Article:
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Planning a wedding on a budget might not scream a ‘dream event,’ but for me, finding a way to start life married to my partner meant keeping costs as manageable as possible while still enjoying our big day.
It should now be apparent that I am married, and therefore, officially off the market. Sorry to disappoint you all, but this year marks our fifth wedding anniversary, and things are still looking pretty good.
In 2016, my husband and I paid for our entire wedding by saving heavily over six months and by slowly paying off more oversized items as we inched closer and closer towards our wedding date.
Holding zero debt after the one life event that most couples struggle with was extremely important to us. We wanted to enter our marriage with a clean slate and clear VISA.
Before I go any further, I’m sure most people reading a personal finance blog may expect a modest and below-average budget. And, while it’s true that we are definitely below the average $40,000 wedding. It doesn’t mean we could spend just $5,000 and still have all that we wanted.
Both of us wanted to be able to spend a weekend away with our closest friends and family while allowing them to spend a minimal amount of money. As most of our best friends at the time were still in post-secondary or just graduated, we found it unfair to ask them to shell out for a destination wedding or a $500/night hotel room.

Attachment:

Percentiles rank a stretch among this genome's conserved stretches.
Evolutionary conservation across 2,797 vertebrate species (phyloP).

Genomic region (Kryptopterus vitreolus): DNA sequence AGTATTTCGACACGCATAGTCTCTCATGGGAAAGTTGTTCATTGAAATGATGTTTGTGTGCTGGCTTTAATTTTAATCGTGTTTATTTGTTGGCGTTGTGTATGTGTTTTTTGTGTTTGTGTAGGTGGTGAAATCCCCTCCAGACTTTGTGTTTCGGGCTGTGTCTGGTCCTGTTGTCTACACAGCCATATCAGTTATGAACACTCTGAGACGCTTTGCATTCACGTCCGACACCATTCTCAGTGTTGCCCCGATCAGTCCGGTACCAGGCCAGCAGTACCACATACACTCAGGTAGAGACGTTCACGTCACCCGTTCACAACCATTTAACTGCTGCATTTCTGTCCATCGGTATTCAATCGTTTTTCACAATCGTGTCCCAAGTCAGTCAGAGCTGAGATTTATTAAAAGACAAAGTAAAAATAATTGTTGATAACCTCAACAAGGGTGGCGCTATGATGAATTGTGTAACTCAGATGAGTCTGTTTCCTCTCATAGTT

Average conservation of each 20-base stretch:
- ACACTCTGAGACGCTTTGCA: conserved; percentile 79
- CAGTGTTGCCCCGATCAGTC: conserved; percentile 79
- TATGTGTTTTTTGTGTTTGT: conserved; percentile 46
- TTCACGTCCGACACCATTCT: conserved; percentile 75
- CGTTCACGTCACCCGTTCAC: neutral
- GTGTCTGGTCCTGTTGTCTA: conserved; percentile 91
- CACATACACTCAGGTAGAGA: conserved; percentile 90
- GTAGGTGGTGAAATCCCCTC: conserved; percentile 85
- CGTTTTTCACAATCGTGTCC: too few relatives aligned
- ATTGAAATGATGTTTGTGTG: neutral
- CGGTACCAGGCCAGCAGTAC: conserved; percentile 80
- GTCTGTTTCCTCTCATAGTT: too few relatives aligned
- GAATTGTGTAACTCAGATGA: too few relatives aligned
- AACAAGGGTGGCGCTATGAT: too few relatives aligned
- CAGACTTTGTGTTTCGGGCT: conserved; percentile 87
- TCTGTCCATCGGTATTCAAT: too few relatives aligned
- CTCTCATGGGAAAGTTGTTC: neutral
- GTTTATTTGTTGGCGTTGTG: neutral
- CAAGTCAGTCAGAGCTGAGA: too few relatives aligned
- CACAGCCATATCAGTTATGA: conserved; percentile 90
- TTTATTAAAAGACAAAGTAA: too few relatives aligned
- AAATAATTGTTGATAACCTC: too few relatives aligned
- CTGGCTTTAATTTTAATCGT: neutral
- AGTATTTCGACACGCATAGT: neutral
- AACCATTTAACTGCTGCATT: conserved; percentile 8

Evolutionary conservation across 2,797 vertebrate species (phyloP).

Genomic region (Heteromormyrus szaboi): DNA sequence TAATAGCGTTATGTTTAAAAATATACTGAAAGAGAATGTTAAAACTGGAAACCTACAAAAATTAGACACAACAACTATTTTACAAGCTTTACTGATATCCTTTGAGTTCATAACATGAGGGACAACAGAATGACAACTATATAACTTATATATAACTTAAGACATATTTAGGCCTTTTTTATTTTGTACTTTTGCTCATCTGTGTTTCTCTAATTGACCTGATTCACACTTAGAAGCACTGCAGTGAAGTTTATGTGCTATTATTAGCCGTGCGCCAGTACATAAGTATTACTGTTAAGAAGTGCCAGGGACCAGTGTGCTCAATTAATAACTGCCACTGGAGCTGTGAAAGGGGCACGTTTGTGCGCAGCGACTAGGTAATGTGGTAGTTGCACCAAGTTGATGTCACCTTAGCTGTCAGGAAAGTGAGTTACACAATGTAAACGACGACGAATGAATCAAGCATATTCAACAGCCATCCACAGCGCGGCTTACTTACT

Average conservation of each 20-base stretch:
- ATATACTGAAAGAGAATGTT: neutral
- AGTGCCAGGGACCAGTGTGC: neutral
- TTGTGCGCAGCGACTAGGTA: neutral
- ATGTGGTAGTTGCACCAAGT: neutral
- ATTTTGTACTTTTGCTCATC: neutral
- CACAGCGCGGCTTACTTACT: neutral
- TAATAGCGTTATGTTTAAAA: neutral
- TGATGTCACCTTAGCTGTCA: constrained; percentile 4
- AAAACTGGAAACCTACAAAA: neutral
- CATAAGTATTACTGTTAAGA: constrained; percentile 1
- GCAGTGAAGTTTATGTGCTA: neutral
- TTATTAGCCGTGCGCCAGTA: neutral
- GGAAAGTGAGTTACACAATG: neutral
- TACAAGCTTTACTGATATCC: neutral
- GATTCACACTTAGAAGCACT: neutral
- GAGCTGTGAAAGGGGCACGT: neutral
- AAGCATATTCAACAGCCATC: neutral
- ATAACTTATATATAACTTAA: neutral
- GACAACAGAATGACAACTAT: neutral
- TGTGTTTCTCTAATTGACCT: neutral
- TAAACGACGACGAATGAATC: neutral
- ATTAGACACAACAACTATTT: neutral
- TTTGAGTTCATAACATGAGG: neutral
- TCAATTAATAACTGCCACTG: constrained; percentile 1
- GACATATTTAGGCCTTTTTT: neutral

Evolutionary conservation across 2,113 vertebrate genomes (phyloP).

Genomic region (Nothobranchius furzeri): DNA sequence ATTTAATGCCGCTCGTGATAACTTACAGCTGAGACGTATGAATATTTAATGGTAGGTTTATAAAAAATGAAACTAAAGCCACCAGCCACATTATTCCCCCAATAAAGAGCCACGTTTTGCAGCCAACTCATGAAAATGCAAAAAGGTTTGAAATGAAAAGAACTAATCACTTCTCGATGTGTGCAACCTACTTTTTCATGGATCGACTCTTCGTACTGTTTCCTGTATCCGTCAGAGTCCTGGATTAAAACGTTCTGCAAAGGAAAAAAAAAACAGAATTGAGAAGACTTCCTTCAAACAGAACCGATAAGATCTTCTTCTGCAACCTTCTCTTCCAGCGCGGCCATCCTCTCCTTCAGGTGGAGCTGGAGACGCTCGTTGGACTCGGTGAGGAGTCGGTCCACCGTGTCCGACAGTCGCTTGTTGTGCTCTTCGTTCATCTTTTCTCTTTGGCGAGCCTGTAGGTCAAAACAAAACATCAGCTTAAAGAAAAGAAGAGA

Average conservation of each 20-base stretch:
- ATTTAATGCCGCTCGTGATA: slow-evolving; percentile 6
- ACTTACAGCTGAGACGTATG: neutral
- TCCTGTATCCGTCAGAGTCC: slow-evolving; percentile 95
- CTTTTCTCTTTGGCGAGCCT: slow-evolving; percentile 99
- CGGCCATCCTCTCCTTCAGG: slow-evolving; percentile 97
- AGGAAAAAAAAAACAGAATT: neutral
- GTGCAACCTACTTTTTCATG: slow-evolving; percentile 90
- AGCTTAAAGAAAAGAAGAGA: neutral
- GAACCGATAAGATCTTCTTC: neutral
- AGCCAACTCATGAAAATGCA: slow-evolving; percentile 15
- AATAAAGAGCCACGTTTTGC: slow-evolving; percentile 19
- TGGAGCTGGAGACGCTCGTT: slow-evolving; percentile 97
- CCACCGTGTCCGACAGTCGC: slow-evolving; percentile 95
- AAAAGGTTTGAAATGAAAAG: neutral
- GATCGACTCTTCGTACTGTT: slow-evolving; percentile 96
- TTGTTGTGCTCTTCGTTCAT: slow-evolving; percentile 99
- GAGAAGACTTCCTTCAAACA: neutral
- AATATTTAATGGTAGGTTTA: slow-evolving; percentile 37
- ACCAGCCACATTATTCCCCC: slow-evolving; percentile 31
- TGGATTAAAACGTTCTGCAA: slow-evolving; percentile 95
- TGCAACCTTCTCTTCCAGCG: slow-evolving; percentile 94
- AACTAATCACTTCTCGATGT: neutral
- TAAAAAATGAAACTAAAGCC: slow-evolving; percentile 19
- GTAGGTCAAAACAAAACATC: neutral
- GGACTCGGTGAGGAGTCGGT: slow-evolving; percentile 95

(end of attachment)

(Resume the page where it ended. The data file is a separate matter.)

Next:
We chose to get married in Canmore, Alberta. Canmore is a beautiful town with mountain scenery – but it can also come with a hefty price tag during the summer months). However, we were smart-ish. The two of us chose this beautiful bed & breakfast to host our wedding weekend. We could rent out the entire facility from Thursday to Sunday and charge our guests whatever we felt was appropriate. Not only was breakfast a built-in part of the cost, but there were also more than enough rooms to sleep all 36 of our guests comfortably.
We asked our guests to pay $200 per person for their room, food, and alcohol for the entire weekend.
Our weekend began on Thursday night, with a movie night for the wedding party and immediate family. On Friday, we had a small ceremony with only our wedding party and immediate family, and that evening, our remaining guests arrived for dinner and intimate reception.
To celebrate being a responsible and mature married couple, Saturday was a kickball game to determine which one of us would be the superior person in the relationship (I won) and an afternoon full of drinking games. Lastly, we enjoyed a Sunday morning goodbye brunch and thanked all of our friends and family for making our weekend as perfect as could be.
It was just what we imagined. Only better.
What made us even happier than all of the memories we shared during that special time was that we came in under budget.
*skies part, angels sing*.
Because, you know, we care about our finances.